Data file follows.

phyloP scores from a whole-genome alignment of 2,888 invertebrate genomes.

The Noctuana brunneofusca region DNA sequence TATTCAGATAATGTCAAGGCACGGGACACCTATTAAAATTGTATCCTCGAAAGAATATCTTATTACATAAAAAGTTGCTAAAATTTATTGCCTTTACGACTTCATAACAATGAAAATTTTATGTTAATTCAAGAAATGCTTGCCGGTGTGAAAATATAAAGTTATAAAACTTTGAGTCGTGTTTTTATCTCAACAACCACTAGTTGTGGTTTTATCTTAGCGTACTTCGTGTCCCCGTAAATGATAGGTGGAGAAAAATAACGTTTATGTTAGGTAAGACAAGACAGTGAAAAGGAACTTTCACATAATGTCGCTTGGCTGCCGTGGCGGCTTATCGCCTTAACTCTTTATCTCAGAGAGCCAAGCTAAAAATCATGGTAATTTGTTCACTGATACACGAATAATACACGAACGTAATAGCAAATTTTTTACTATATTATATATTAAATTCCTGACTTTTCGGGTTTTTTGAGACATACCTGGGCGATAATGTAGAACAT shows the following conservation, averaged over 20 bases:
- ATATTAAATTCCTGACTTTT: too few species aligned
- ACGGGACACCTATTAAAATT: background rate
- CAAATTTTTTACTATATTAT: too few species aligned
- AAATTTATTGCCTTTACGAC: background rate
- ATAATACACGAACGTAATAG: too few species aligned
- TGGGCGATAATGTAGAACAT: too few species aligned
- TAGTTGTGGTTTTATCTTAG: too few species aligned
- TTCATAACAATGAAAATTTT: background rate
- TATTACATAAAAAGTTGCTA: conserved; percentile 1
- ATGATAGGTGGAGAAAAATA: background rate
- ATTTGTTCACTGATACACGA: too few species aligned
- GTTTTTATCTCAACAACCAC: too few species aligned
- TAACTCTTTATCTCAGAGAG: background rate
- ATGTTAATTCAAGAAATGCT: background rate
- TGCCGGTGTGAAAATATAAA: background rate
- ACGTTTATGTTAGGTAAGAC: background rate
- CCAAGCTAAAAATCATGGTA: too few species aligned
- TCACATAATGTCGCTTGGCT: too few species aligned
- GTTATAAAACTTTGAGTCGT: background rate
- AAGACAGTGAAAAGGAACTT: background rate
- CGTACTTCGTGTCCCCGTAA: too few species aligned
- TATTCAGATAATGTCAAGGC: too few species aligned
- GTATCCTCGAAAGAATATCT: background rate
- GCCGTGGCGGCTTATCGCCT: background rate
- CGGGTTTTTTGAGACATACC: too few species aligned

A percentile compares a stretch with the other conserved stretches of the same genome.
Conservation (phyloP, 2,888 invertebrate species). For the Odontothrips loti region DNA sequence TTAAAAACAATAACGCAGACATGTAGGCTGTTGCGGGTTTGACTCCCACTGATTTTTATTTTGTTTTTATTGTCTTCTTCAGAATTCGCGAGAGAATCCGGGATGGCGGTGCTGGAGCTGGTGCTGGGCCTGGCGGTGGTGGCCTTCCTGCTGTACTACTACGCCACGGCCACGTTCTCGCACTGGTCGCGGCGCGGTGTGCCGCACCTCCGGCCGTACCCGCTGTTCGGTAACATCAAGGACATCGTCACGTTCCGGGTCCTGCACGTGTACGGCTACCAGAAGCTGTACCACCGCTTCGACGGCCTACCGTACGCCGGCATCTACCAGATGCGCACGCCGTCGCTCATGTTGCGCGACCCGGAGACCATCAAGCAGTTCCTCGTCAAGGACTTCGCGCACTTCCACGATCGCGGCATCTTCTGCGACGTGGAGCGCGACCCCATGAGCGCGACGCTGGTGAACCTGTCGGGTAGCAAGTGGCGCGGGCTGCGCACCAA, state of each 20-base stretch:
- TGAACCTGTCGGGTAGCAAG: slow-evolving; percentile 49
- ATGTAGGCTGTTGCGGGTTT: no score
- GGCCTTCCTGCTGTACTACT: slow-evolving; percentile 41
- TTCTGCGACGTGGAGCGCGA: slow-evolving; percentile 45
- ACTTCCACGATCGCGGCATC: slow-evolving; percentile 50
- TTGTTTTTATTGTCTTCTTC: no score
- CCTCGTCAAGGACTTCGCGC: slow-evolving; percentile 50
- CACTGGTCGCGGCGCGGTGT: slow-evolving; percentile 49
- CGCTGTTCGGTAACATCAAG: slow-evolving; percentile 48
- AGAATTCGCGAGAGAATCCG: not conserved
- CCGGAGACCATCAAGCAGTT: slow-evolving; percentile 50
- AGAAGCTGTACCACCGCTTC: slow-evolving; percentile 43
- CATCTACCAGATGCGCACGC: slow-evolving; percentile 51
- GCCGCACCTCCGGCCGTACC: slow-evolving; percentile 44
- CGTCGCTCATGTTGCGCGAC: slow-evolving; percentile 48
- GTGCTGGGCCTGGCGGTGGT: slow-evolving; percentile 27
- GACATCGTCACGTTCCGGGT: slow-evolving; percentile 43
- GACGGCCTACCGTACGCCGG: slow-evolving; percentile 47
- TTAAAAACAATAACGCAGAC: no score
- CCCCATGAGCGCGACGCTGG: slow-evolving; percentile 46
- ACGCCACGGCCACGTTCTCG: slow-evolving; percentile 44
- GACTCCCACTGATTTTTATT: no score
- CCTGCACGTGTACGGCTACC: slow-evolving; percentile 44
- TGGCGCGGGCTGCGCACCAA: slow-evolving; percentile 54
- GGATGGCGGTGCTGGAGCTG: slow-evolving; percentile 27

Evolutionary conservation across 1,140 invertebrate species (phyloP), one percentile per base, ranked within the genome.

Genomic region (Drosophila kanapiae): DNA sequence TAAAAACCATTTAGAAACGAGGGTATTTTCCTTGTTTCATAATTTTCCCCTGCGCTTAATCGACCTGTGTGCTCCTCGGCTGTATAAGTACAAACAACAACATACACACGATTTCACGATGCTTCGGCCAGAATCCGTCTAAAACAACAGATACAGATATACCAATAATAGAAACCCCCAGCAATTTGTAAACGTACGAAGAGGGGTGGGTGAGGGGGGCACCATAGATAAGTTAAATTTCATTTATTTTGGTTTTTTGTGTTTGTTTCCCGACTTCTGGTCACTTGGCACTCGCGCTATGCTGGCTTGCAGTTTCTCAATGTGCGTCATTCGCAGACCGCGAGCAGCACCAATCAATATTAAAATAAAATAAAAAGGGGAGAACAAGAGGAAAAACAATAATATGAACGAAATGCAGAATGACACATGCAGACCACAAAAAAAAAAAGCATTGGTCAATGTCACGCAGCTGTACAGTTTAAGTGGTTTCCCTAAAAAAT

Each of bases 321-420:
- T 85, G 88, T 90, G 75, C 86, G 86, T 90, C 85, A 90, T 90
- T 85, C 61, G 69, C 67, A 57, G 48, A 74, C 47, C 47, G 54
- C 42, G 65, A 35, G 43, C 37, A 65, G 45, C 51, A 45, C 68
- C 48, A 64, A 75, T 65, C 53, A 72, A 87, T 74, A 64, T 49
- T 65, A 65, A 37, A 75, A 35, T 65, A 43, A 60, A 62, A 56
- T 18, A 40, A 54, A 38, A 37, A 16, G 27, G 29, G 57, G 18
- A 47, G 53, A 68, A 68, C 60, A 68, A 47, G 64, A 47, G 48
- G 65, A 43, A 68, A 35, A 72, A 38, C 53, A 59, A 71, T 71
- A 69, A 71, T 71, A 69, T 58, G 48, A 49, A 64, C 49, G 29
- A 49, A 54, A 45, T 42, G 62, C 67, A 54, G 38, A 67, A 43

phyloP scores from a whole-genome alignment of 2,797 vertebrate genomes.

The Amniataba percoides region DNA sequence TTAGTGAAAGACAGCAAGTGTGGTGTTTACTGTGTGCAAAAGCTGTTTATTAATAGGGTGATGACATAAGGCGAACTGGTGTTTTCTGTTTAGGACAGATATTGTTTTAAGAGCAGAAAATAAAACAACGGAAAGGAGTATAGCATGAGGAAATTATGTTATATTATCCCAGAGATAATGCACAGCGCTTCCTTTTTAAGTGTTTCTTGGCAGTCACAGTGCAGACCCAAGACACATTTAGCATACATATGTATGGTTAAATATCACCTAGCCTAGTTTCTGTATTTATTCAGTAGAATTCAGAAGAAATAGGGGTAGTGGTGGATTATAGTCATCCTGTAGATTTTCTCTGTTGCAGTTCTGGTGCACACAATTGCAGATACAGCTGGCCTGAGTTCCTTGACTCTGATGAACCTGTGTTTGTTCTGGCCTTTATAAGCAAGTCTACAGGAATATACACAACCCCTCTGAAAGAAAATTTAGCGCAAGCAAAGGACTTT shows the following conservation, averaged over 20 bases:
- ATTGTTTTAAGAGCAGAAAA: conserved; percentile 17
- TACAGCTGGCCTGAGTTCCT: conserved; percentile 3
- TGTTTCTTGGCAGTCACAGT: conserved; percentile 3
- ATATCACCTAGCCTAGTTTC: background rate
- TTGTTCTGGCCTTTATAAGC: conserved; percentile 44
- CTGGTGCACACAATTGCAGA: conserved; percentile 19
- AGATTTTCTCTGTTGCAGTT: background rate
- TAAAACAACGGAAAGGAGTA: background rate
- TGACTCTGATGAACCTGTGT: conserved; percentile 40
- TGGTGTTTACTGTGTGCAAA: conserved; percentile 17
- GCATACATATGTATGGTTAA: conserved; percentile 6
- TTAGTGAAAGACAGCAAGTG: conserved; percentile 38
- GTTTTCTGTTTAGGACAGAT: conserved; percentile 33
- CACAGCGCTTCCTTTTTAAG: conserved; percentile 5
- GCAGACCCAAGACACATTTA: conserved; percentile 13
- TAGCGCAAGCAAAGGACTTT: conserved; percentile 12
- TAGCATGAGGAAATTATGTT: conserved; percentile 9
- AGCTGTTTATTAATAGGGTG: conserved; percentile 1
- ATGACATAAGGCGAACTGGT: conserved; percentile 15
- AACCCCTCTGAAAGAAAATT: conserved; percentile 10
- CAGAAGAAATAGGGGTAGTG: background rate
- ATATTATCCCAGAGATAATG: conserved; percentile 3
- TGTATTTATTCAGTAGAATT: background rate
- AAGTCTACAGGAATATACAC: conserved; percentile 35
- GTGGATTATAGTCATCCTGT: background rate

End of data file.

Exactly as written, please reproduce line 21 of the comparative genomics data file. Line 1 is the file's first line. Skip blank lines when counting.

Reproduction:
- GTTATAAAACTTTGAGTCGT: background rate